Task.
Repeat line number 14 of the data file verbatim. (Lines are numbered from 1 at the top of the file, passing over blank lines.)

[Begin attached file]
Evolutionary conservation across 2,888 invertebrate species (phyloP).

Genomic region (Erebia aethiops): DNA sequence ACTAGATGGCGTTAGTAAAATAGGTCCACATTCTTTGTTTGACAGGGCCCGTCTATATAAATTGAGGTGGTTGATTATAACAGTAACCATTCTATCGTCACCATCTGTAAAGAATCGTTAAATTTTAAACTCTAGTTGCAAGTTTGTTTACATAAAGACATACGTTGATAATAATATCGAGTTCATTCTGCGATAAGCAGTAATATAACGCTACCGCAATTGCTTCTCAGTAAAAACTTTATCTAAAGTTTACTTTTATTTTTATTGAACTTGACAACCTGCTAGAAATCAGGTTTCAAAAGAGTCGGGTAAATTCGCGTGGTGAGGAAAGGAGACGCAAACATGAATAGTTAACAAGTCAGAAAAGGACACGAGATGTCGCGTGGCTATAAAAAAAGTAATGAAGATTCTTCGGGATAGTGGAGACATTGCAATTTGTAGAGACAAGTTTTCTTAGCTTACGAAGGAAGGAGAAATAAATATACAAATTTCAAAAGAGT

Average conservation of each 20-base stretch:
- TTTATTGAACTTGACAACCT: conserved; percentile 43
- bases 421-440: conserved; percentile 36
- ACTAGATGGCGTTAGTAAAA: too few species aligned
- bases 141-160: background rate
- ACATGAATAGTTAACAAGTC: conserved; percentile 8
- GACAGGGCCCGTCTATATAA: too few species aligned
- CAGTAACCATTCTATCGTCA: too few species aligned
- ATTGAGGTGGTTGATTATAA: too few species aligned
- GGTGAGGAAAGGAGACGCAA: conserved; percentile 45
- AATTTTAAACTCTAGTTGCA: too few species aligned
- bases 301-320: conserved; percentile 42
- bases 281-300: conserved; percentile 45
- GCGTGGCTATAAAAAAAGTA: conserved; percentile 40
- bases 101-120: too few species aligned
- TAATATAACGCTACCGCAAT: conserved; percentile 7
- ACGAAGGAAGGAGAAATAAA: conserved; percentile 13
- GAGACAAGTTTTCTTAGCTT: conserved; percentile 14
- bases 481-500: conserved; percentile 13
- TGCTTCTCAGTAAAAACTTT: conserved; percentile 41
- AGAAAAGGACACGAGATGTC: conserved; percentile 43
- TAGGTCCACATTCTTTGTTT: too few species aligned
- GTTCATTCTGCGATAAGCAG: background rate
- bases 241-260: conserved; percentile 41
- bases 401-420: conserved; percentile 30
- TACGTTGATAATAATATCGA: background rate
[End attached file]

- bases 301-320: conserved; percentile 42